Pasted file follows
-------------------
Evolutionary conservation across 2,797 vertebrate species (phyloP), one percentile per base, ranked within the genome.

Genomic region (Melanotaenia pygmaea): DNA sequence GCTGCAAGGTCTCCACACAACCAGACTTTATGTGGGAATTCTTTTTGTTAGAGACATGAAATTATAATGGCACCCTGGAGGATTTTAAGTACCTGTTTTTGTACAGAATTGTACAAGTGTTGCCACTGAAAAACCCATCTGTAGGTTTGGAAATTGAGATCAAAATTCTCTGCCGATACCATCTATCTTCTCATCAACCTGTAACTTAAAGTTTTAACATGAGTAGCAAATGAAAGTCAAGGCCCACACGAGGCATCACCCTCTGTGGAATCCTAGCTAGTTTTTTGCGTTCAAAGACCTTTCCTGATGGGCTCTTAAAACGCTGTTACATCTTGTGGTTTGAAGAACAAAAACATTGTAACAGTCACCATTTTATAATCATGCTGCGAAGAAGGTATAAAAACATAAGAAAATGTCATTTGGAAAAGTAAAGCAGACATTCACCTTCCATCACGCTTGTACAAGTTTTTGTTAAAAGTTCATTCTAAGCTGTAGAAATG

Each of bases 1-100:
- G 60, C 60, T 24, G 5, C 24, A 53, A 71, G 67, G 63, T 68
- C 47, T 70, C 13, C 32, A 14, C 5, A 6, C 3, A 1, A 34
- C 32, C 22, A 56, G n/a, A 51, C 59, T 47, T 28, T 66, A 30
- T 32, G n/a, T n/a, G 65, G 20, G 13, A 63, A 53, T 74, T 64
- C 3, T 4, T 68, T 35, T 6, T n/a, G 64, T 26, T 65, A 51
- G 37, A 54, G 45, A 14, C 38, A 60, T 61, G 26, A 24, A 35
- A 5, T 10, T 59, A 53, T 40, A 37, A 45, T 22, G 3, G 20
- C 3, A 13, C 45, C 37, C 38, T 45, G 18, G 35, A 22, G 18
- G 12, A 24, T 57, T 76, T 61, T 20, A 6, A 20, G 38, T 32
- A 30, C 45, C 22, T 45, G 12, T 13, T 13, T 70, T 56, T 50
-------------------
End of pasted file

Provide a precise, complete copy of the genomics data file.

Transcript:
Evolutionary conservation across 2,797 vertebrate species (phyloP), one percentile per base, ranked within the genome.

Genomic region (Melanotaenia pygmaea): DNA sequence GCTGCAAGGTCTCCACACAACCAGACTTTATGTGGGAATTCTTTTTGTTAGAGACATGAAATTATAATGGCACCCTGGAGGATTTTAAGTACCTGTTTTTGTACAGAATTGTACAAGTGTTGCCACTGAAAAACCCATCTGTAGGTTTGGAAATTGAGATCAAAATTCTCTGCCGATACCATCTATCTTCTCATCAACCTGTAACTTAAAGTTTTAACATGAGTAGCAAATGAAAGTCAAGGCCCACACGAGGCATCACCCTCTGTGGAATCCTAGCTAGTTTTTTGCGTTCAAAGACCTTTCCTGATGGGCTCTTAAAACGCTGTTACATCTTGTGGTTTGAAGAACAAAAACATTGTAACAGTCACCATTTTATAATCATGCTGCGAAGAAGGTATAAAAACATAAGAAAATGTCATTTGGAAAAGTAAAGCAGACATTCACCTTCCATCACGCTTGTACAAGTTTTTGTTAAAAGTTCATTCTAAGCTGTAGAAATG

Each of bases 1-100:
- G 60, C 60, T 24, G 5, C 24, A 53, A 71, G 67, G 63, T 68
- C 47, T 70, C 13, C 32, A 14, C 5, A 6, C 3, A 1, A 34
- C 32, C 22, A 56, G n/a, A 51, C 59, T 47, T 28, T 66, A 30
- T 32, G n/a, T n/a, G 65, G 20, G 13, A 63, A 53, T 74, T 64
- C 3, T 4, T 68, T 35, T 6, T n/a, G 64, T 26, T 65, A 51
- G 37, A 54, G 45, A 14, C 38, A 60, T 61, G 26, A 24, A 35
- A 5, T 10, T 59, A 53, T 40, A 37, A 45, T 22, G 3, G 20
- C 3, A 13, C 45, C 37, C 38, T 45, G 18, G 35, A 22, G 18
- G 12, A 24, T 57, T 76, T 61, T 20, A 6, A 20, G 38, T 32
- A 30, C 45, C 22, T 45, G 12, T 13, T 13, T 70, T 56, T 50